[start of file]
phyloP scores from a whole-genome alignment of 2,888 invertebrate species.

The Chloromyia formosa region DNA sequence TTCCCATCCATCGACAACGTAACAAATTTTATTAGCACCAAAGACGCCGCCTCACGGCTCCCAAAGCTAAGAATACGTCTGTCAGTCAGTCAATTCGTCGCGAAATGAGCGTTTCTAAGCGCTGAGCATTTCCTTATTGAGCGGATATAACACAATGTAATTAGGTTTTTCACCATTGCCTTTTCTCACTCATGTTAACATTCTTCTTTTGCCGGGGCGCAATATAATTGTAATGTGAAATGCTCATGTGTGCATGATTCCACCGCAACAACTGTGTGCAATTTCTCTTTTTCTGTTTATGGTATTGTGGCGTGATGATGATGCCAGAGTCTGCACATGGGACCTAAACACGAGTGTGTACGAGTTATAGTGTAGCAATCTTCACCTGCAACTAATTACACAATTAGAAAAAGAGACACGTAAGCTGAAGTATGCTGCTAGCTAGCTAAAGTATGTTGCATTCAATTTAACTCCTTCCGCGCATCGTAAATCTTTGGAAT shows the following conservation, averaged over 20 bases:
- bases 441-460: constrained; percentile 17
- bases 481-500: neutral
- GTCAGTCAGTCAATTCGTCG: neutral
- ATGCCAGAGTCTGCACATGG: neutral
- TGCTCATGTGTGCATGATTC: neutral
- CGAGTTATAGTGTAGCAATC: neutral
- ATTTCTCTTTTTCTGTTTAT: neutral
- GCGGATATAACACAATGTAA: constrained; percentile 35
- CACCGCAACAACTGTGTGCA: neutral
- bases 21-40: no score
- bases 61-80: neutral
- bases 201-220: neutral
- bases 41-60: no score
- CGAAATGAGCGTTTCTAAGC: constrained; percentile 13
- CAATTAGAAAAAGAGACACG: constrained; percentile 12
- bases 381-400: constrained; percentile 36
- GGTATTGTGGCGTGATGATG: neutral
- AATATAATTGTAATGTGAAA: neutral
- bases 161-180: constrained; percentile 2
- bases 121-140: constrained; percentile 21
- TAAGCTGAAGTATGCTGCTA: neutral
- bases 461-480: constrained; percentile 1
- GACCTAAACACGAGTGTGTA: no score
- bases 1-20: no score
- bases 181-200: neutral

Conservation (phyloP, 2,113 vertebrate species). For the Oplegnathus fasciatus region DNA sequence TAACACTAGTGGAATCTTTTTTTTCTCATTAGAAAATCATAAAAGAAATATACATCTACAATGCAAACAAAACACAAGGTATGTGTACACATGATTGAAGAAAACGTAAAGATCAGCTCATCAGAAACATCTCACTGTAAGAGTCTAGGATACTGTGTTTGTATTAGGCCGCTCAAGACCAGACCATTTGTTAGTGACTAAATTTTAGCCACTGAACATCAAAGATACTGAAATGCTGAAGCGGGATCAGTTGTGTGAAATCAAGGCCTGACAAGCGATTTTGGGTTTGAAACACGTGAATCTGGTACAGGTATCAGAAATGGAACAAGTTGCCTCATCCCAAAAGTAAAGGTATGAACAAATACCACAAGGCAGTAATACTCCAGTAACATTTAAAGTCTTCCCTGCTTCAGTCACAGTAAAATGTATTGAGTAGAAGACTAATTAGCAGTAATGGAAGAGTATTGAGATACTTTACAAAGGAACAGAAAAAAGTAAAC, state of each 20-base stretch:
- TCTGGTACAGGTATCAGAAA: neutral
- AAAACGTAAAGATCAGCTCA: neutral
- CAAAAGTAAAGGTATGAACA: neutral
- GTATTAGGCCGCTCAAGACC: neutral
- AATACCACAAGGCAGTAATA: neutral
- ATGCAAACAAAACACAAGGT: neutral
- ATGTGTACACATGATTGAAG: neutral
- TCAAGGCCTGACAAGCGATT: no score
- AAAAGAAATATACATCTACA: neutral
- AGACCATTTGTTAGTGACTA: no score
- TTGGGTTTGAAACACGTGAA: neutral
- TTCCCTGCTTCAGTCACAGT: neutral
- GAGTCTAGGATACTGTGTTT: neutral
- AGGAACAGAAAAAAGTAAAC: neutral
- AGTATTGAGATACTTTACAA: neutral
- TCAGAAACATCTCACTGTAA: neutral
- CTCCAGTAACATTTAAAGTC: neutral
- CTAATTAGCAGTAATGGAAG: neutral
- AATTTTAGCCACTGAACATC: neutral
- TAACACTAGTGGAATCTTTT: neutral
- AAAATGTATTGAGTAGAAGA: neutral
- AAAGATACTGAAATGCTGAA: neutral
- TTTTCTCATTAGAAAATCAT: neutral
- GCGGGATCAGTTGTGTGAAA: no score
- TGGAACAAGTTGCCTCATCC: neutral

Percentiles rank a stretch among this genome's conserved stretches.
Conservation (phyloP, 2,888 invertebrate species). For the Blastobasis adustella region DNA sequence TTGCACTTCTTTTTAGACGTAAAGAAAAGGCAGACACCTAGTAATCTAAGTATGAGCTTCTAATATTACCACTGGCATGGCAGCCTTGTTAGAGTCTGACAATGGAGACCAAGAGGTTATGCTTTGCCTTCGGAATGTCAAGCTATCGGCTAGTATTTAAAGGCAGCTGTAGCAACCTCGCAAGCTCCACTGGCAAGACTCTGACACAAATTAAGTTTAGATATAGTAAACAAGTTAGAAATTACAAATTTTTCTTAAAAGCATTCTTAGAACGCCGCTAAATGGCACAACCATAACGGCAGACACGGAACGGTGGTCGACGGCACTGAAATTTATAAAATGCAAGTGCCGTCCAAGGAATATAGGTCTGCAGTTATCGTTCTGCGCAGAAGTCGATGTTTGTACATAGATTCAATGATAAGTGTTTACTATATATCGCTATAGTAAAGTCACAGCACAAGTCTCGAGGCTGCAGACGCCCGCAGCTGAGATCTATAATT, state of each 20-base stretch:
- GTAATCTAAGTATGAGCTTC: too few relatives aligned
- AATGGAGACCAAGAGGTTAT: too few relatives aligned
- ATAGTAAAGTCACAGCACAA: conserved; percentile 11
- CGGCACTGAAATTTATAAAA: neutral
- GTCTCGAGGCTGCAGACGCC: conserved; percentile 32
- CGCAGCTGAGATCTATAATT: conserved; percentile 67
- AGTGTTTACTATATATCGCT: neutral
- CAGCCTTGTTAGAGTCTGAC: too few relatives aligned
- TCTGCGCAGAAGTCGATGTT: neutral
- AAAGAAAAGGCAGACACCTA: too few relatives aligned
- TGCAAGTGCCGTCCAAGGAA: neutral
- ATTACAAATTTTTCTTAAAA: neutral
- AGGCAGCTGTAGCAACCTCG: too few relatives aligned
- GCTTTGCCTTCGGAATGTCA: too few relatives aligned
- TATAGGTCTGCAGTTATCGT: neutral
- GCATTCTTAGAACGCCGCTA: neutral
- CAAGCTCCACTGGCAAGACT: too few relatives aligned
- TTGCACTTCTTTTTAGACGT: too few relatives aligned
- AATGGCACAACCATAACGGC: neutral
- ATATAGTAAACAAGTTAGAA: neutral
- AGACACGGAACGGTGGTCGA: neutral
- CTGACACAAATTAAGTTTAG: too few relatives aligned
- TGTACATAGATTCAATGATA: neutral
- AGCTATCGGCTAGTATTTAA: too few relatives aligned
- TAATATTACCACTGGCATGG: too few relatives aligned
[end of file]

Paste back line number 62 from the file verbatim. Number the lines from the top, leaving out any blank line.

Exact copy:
- AGTGTTTACTATATATCGCT: neutral